The Grace Memorial Episcopal Church was the first church in the unsettled section of the pine woods wilderness north of Lake Maurepas and northwest of Lake Pontchartrain in southeast Louisiana now known as Hammond, Louisiana. the new settlement was connected to New Orleans by the raised railroad track of the New Orleans, Jackson and Great Northern Railroad (now known as the Illinois Central Main Line Railroad), which ran through the swamps to the city.
The Church began with services held in the parlor of Mr. and Mrs. Charles Emery Cate in the mid-1860’s and was known first as Grace Episcopal Church. Mrs. Cate and her father, Melzar Waterman, descendants of Captain Miles Standish, were natives of Roxbury, Mass. They organized the Sunday School and conducted the prayer services held in the Cate home each Sunday.
While on a visit to their native New England after the Civil War, the Cates found the war still being discussed from the pulpits of the churches they attended with one exception, the Episcopal Church. This led to their decision to request a missionary priest from that denomination to come from New Orleans and hold services for the Sunday School with the hope of eventually establishing an Episcopal Church there.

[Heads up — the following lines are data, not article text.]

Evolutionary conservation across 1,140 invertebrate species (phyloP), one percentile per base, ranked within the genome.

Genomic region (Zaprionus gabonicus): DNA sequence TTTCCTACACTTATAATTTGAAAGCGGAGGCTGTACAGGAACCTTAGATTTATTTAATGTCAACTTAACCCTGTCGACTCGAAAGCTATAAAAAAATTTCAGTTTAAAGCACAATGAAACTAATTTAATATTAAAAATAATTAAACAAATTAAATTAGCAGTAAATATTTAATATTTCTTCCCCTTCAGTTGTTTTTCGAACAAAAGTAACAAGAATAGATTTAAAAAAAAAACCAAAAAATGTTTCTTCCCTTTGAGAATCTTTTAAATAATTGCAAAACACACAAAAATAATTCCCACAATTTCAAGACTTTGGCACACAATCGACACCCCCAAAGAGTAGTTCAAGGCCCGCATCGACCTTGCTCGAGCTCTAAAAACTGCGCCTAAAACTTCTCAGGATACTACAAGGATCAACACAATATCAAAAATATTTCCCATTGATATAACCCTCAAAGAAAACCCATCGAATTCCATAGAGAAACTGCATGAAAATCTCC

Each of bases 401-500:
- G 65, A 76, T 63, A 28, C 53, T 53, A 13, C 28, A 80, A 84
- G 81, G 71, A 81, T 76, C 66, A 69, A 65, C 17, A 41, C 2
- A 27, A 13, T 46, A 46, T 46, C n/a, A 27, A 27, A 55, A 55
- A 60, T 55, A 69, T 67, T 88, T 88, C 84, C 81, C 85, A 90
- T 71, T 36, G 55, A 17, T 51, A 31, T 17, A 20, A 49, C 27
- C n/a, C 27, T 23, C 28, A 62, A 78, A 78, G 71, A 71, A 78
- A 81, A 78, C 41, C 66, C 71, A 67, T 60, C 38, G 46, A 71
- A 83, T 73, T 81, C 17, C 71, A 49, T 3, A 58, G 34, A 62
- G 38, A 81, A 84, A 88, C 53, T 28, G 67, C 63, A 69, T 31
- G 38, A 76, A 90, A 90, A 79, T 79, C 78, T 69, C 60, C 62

The next meeting place of the Grace Church congregation was an upper room of the building in Hammond which housed the post office, the general store and freight depot. This building burned some years later. During this period of the church’s growth, Miss Mary Louise Cable, sister of the Louisiana novelist George Washington Cable, was brought there by the Cate family and lived with them for twenty years while teaching Sunday School as well as being the first school teacher in the community.
The late 19th century Gothic Revival Church was built through the effort of the Mission Society and the contributions of Charles Emery Cate, who donated the land for the church and the adjacent cemetery. Cate also provided labor and building materials, as well as lending money to the church without interest. Other men in the congregation contributed their labor and talent in
the construction of the Church. The girls and ladies sewed and baked for the bazaars that were held to raise funds. In response to an early 1870’s essay on the needs of Grace Church published in the Episcopal Church Magazine, The Spirit of Missions, donations were received from other persons in the United States. The largest and most impressive contribution was $500.00 from an anonymous lady donor from New York.